Dynasty Warriors: Why we hate Nick Saban and especially Bill Belichick

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Alabama football has won four of the last nine NCAA National Championships.

The Crimson Tide has lost just 12 games in the past nine years, and has picked up five SEC Championships in that span.

Coach Nick Saban has built a well-oiled machine that’s expected to win every time it steps on the field.

Photo courtesy of USA Today Sports

Unless you come from Tuscaloosa and “Roll Tide” were your first words, it gets old.

Nobody garners as much hate across college sports, and only one team rivals the disdain the average American sports fan feels for the Crimson Tide — The New England Patriots.

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New England has become every casual NFL fan’s first enemy, and with another Super Bowl appearance in the bag, the dislike only continues to grow.

The Patriots have made the last seven AFC Championships and have made four Super Bowl appearances in that time.

Since Belichick took over, the Patriots have won more NFL Championships by far than any other franchise.

Quarterback Tom Brady’s face — and often Uggs — is constantly plastered on everything from Billboards to magazines.

And whether people are discussing his throwing motion on SportsCenter, or his hair on The View, he is never far from the public eye.

And the man at the helm — Bill Belichick — has put all the pieces in place without showing even slightest hint of emotion. Unless that emotion is disgust, of course.

Photo courtesy of USA Today Sports

New England can unite a country better than any politician can dream of, turning 49 states into hardcore Eagles fans for the better part of January ahead of Super Bowl LII.

From the heart of Broncos country to downtown New York, calls of “Fly Eagles, Fly!” can be heard from the living rooms of football fans everywhere.

Nick Foles has an entire new fan base, many of which had no idea who he was or what team he even played for before Carson Wentz went down earlier in the season.

Success garners hate, but the Patriots are on a new level.

It’s not just the winning, as Saban has been more successful at Alabama — even though it is at the college level.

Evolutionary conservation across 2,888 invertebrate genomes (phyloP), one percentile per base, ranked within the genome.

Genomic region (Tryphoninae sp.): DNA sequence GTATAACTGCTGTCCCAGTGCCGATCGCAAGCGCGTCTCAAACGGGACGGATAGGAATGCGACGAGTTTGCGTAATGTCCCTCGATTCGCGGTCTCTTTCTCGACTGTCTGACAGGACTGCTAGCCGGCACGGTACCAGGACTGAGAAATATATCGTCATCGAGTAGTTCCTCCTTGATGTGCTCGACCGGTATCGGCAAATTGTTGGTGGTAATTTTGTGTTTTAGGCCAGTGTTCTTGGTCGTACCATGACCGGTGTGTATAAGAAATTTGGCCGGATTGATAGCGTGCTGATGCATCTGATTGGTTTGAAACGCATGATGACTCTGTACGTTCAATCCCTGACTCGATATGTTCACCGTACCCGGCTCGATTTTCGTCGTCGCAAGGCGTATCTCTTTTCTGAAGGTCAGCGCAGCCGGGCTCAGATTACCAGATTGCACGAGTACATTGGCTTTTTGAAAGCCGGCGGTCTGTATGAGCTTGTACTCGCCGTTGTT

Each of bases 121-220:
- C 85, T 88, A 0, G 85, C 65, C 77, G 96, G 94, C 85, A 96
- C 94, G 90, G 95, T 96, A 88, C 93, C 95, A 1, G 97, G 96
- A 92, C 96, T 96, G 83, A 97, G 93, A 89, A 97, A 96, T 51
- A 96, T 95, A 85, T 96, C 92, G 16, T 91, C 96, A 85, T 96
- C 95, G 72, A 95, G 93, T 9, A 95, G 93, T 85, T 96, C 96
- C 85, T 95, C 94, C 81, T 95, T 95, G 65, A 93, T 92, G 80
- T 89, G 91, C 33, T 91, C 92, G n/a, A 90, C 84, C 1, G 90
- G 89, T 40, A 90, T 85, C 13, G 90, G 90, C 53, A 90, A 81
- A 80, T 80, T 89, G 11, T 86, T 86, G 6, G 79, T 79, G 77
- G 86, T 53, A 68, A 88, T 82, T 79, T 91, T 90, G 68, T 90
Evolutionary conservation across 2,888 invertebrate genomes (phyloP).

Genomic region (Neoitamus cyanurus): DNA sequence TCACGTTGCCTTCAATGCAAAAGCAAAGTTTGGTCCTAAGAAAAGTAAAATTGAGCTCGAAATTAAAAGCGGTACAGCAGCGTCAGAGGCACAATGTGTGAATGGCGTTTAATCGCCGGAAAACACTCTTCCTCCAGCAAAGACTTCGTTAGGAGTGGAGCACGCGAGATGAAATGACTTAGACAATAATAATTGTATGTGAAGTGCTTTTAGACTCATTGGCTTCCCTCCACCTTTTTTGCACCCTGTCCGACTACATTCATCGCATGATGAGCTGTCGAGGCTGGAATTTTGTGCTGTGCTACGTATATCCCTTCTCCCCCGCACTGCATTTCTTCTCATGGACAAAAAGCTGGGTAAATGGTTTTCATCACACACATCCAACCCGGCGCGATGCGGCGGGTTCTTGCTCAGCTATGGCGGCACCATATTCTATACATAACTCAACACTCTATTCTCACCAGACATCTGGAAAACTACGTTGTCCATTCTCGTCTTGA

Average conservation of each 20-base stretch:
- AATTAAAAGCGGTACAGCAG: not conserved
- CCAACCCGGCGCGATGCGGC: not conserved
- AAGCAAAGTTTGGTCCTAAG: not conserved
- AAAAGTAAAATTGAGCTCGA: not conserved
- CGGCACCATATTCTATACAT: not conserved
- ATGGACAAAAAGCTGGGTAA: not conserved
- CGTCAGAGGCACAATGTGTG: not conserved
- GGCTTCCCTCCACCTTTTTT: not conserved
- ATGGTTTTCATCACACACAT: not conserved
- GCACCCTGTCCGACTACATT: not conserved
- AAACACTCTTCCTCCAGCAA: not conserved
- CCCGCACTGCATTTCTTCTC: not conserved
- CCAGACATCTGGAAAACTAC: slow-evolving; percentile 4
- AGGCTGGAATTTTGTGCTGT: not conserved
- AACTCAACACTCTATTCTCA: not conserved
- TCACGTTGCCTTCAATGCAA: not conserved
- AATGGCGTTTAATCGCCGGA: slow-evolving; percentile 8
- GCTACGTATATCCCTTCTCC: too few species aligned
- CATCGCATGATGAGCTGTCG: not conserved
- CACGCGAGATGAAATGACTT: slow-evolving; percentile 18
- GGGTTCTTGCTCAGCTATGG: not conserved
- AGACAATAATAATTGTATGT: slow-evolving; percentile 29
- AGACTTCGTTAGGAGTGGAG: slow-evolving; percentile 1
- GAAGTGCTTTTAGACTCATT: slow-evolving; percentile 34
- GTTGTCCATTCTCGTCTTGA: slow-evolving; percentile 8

The NFL is significantly harder to win at as a coach, just ask Saban.

In his two years as head coach of the Miami Dolphins after leaving Louisiana State, he finished just 15-17 before darting back to the college ranks to take the job at Alabama.

The Patriots have been the gatekeepers of the NFL, turning in two scandals in the Brady era — first with Spygate in 2007, then Deflategate in the 2015 playoffs.

And of course, Bronco’s fans are still bitter from the failed Josh McDaniels experiment.

Denver is still trying to erase the 11-17 record McDaniels guided the Broncos two in his just under two years as head coach.

And despite Brady turning 40 earlier this season and reports of inner turmoil, New England does not appear to be going anywhere anytime soon.

Thanks to comically marked up supplements and enough water per day to kill the average human, Brady seems poised to play well into his 40s — no matter who he’s throwing to.

And with backup Jimmy Garrapolo being shipped to the 49ers midseason, that seems to be exactly the plan.

He has weapons at his disposal — most notably Rob Gronkowski — but hasn’t had a bona fide No. 1 receiver since Randy Moss, who was recently inducted into the Hall of Fame.

Yet, undrafted players like Julian Edelman and Chris Hogan are putting up big receiving numbers since they have been catching passes from No. 12.

And high draft picks like Nate Solder and Malcom Brown have settled into their roles perfectly, leaving them with minimal holes to fill in any given year.

It’s not often the Patriots have a weakness exposed, and that doesn’t seem to be changing.

At least Saban has to restock every four years.

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